When you are dealing with problems, I pray that you represent the seed sown in the fertile field of God's Word.


God Bless You,
Linda

Tuesday, August 24, 2010

House of Sand

24 “Therefore whoever hears these sayings of Mine, and does them, I will liken him to a wise man who built his house on the rock: 25 and the rain descended, the floods came, and the winds blew and beat on that house; and it did not fall, for it was founded on the rock.
26 “But everyone who hears these sayings of Mine, and does not do them, will be like a foolish man who built his house on the sand: 27 and the rain descended, the floods came, and the winds blew and beat on that house; and it fell. And great was its fall.”
28 And so it was, when Jesus had ended these sayings, that the people were astonished at His teaching, 29 for He taught them as one having authority, and not as the scribes.
(Matthew 7:24-29, New King James Version)

House of Sand

Our Bible passage today ends what is known as Jesus' Sermon on the Mount. Sitting on a mountainside, with crowds gathered around, Jesus taught the people. I think it is important to note that the last things Jesus taught in this passage is regarding hearing without obeying.

He does this by telling a story. First he says that he who hears the Word of God and obeys it is like the wise man who built his house on a rock. When the rains and storms beat against the house, it stood firm.

The foolish man, the one who is guilty of hearing without obeying, however, is like the man who built his house upon the sand. When the rains and storms raged against that house, it's foundation washed away and the house fell. Jesus even emphasizes the fall by saying, And great was its fall.

As a Christian teen, this is the time to establish life patterns that you will take with you for the rest of your lives. Disobedience to the Word of God may seem like a small thing; after all, God loves us anyway, right? This is a dangerous and slippery slope. Disobedience in the small things now will develop into a pattern of disobedience in greater things later.

We are not to presume upon the love of Christ. Yes, Christ died to save a people for himself. The question we must ask ourselves is this. If I am comfortable living a life of disobedience to Christ, what foundation have I used to build my house? Have I really built upon the rock of Christ, or have I built on the sands of deception?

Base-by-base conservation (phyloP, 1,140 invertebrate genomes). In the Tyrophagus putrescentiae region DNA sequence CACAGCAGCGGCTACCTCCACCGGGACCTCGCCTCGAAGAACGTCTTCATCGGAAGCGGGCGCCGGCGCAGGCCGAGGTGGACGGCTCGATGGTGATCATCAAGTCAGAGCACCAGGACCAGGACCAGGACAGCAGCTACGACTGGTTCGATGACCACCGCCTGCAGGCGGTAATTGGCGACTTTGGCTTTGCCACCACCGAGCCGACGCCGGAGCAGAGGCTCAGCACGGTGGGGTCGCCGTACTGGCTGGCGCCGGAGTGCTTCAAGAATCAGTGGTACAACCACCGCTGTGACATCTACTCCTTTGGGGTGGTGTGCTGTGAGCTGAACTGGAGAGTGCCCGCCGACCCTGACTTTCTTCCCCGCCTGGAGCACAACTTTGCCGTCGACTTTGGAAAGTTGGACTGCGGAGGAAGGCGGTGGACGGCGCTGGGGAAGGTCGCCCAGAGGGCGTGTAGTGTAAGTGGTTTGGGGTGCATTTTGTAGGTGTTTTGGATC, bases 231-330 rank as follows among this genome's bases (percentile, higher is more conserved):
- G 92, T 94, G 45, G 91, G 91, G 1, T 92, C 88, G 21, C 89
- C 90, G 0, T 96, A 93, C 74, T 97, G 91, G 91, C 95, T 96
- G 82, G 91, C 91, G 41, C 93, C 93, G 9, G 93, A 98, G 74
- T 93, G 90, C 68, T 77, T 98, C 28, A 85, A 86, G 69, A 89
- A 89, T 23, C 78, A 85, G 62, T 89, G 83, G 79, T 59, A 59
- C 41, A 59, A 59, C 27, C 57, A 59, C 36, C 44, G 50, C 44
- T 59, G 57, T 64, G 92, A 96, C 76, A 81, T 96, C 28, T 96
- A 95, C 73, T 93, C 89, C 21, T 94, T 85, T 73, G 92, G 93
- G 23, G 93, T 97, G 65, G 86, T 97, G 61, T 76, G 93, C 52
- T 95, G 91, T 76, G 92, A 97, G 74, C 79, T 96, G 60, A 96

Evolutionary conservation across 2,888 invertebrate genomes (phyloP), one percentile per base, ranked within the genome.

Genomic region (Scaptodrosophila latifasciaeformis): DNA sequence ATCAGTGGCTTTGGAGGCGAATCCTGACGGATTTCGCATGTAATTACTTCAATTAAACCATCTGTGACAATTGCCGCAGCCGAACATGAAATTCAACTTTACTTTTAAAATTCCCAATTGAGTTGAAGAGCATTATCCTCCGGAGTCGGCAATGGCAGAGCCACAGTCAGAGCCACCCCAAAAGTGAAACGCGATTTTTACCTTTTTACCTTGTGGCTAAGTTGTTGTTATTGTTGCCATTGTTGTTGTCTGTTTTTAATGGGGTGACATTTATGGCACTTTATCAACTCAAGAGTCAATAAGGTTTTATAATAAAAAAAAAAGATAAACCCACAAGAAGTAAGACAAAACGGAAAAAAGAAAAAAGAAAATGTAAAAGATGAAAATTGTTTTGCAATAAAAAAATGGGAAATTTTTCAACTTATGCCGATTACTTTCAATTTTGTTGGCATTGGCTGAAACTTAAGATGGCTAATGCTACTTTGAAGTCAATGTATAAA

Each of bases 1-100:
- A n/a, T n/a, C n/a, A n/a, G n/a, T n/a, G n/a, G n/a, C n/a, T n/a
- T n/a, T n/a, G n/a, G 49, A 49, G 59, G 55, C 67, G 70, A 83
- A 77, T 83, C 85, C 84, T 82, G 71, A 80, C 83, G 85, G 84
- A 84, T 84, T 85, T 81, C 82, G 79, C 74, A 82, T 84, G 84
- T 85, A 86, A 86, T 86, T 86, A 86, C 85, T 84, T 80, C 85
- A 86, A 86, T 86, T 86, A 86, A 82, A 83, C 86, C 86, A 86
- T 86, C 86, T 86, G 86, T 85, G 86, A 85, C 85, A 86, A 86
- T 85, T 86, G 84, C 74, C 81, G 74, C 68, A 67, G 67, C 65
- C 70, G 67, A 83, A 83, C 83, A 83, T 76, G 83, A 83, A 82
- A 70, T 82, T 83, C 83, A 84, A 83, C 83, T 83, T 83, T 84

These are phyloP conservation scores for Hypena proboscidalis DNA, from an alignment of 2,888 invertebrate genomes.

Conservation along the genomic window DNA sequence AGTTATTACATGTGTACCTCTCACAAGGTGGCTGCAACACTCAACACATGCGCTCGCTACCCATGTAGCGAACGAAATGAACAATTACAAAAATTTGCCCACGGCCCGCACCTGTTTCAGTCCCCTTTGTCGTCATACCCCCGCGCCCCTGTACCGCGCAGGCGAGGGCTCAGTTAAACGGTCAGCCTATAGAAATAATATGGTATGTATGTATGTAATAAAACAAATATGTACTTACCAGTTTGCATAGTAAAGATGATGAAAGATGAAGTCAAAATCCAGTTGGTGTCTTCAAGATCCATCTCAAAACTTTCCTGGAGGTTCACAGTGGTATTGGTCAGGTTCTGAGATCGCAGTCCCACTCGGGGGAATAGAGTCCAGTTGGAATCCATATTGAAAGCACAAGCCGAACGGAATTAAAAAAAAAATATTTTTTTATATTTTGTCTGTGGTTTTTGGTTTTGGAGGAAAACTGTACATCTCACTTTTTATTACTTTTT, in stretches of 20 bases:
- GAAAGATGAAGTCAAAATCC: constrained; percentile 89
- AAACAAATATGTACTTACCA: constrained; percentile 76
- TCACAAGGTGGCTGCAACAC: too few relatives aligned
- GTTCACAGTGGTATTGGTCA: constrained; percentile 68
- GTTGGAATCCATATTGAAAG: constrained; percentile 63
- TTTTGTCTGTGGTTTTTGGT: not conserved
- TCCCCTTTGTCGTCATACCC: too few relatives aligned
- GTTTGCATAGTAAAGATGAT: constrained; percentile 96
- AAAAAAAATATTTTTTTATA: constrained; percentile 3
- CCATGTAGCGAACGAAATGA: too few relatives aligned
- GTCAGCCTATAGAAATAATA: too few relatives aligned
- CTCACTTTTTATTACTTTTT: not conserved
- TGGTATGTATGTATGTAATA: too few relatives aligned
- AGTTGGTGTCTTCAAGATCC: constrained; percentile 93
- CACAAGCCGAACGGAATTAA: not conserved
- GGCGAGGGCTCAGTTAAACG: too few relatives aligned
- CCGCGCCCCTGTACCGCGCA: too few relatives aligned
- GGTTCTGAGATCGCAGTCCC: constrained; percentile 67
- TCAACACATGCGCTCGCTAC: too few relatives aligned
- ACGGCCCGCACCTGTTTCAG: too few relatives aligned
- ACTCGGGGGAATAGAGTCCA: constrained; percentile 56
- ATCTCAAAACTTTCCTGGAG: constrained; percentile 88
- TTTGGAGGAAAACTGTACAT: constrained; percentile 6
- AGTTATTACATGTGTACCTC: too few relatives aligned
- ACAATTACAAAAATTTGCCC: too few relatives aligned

Satan has no greater victory that persuading unbelievers that they really are believers.

What does it mean to be a Christian? Being a Christian is not a matter of believing that God is God. The devils believe also and tremble! Becoming a Christian involves a putting away of our past sins, and out of love for Christ, seeking to live a life of obedience and commitment to Him.

Is your life a house of sand? Pray that God would open your heart and mind that you may truly build your life on the rock of the Lord Jesus Christ.

God Bless You,
Linda

Monday, August 23, 2010

A Lovely Song

28 For I will make the land most desolate, her arrogant strength shall cease, and the mountains of Israel shall be so desolate that no one will pass through. 29 Then they shall know that I am the LORD, when I have made the land most desolate because of all their abominations which they have committed.”’

30 “As for you, son of man, the children of your people are talking about you beside the walls and in the doors of the houses; and they speak to one another, everyone saying to his brother, ‘Please come and hear what the word is that comes from the LORD.’ 31 So they come to you as people do, they sit before you as My people, and they hear your words, but they do not do them; for with their mouth they show much love, but their hearts pursue their own gain. 32 Indeed you are to them as a very lovely song of one who has a pleasant voice and can play well on an instrument; for they hear your words, but they do not do them. 33 And when this comes to pass—surely it will come—then they will know that a prophet has been among them.”
(Ezekiel 33:28-33, New King James Version)

A Lovely Song

'"For I will make the land most desolate, her arrogant strength shall cease, and the mountains of Israel shall be so desolate that no one will pass through. Then they shall know that I am the LORD, when I have made the land most desolate because of all their abominations which they have committed.”’

What did the people of Israel do to receive such a rebuke from the Lord? The answer given in Ezekiel 33 is rather surprising. Listen to what the people were saying.

'They speak to one another, everyone saying to his brother, ‘Please come and hear what the word is that comes from the LORD.’

What could possible be wrong about this? Are we not commanded to encourage people to come and hear the words of the Lord?

So they come to you as people do, they sit before you as My people, and they hear your words, but they do not do them; for with their mouth they show much love, but their hearts pursue their own gain.

Does this sound familiar? It should, for I cannot think of a better way to describe our world today. In spite of our government tearing down symbols of Christianity, a large percentage of people in the United States claim to be Christians.